Nov 6, 2014
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Sounds like a money now vs money later situation? I mean you suck up the 360k loan at ~6% interest like most medical graduates do and find a job after residency that involves them paying off your loans is a decent option. Then again, good advice for a 24 year old single bachelor might not apply to your situation considering you have mouths to feed and life will suck for the next 8-10 years depending on how fast you can pay down your loans.

HPSP will grant you $1800/month take home pay for the next 2 years. Once you hit residency you'll be making ~90k/year for 3 years plus access to healthcare for your family. Finally for your 2 payback years you'll be around 120-150k/year last time I crunched the numbers. Starting in residency you can pay down the interest at least. Of course, there are plenty of other miseries of the military that are different from being dead broke.

I don't know. Not a father myself. Just giving you a quick finance info before some other more wiser heads reply.
 
Nov 6, 2014
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There is also the National Health Services (?? I think that's what they are called) loan forgiveness and employment programs if you don't mind working in poopy areas. Only gave it a cursory glance since I am already locked in with the DoD.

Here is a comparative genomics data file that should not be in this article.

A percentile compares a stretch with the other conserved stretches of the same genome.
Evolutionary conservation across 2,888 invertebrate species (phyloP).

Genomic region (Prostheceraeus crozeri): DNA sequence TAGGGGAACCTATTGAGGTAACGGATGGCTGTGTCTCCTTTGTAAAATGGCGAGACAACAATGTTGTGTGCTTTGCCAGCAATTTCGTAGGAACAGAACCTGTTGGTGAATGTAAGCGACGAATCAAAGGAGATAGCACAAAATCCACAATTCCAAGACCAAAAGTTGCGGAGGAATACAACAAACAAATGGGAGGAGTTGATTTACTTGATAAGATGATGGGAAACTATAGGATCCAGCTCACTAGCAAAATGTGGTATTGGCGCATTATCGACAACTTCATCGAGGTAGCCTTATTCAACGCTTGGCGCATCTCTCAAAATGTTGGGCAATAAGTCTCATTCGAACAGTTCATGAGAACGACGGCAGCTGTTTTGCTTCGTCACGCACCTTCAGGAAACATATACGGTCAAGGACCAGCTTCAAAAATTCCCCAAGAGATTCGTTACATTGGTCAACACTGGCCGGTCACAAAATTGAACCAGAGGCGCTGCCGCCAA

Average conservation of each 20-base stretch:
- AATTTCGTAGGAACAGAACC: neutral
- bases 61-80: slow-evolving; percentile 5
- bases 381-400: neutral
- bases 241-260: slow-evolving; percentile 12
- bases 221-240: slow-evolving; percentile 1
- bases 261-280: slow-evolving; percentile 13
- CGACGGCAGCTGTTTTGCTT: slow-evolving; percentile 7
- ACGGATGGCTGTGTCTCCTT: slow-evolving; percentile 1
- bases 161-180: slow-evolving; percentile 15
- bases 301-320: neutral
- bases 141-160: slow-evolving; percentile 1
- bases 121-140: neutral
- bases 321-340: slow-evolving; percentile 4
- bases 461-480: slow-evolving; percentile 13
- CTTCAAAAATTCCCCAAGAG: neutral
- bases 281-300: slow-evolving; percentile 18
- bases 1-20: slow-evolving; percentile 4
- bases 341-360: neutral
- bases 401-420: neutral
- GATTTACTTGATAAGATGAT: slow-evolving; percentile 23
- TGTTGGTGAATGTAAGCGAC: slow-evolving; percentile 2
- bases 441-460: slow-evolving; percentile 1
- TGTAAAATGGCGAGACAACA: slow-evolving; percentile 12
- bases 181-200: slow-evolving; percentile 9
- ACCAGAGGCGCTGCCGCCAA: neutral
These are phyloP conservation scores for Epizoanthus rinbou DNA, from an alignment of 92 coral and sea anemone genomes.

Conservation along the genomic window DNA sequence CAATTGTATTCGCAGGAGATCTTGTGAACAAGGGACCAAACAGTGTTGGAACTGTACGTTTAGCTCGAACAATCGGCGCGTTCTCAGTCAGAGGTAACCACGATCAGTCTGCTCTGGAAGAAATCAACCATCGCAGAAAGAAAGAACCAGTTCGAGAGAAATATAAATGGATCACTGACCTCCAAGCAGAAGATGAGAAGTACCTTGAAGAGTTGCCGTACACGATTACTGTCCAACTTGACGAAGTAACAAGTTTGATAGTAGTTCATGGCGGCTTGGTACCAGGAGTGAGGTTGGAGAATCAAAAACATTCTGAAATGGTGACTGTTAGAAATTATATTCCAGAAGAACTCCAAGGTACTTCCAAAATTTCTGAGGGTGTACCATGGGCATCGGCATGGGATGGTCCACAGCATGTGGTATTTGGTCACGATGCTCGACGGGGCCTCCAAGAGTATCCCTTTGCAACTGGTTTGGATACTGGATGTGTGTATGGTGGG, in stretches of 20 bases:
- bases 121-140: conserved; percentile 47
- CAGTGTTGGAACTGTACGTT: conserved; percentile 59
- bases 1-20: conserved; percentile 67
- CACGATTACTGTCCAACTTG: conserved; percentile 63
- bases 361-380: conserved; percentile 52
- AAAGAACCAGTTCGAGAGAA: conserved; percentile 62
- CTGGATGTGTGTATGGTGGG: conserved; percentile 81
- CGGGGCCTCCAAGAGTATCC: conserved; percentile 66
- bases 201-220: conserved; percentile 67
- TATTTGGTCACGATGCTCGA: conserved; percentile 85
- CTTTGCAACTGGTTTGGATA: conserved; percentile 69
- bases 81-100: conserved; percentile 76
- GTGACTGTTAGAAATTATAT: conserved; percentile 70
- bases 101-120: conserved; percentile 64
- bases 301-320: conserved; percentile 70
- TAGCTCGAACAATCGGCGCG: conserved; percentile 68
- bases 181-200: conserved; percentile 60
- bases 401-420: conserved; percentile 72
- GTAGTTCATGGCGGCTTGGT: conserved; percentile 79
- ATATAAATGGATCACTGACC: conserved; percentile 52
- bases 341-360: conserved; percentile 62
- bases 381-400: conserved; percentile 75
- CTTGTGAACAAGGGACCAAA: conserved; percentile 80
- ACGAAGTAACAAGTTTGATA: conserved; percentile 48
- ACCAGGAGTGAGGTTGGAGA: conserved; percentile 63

The way it's coming out from my point of view at the moment when you become an attending in the military...

HPSP 2 year:
Graduate with 200k debt at 6% while making having a 24k salary for 2 years.
Military residency at ~90k salary for 3 years.
Serve as attending for 3 years. Might not have to PCS.

FAP 3 years (because why FAP for only 2 years? All the residencies you listed are 3 years):
Graduate with 360k debt at 6%.
Your matched civilian residency at ~120k salary for 3 years (50k resideny salary + 70k FAP).
Serve as attending for 4 years. Will probably PCS once.

Yea numerically FAP vs HPSP seems almost the same except FAP money might be taxed as regular income??? However, the ability to choose your residency by FAPing can be priceless.
 
Nov 6, 2014
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Permanent Change of Station. When they move you from one job to another job. Often from one side of the country to the other.
 

WernickeDO

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How would that work for residency? If you do psych you would likely accrue another year of ADSO, without the benefit of having another year of med school paid for.

At this stage in the game, FAP may be a better option for you.
 
Nov 6, 2014
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Gotcha.

I talked with my recruiter some more today and according to her the Air Force only requires 2 years of active duty service for a 2 year HPSP scholarship (recent change). Not sure if that's true but if it is that makes taking this route more worth while.
Echoing Dr. Wenicke above, this would work if you went into IM or FM. If you end up in psych you'll end up paying back with 3 years due to the length of psychiatry residency vs IM/FM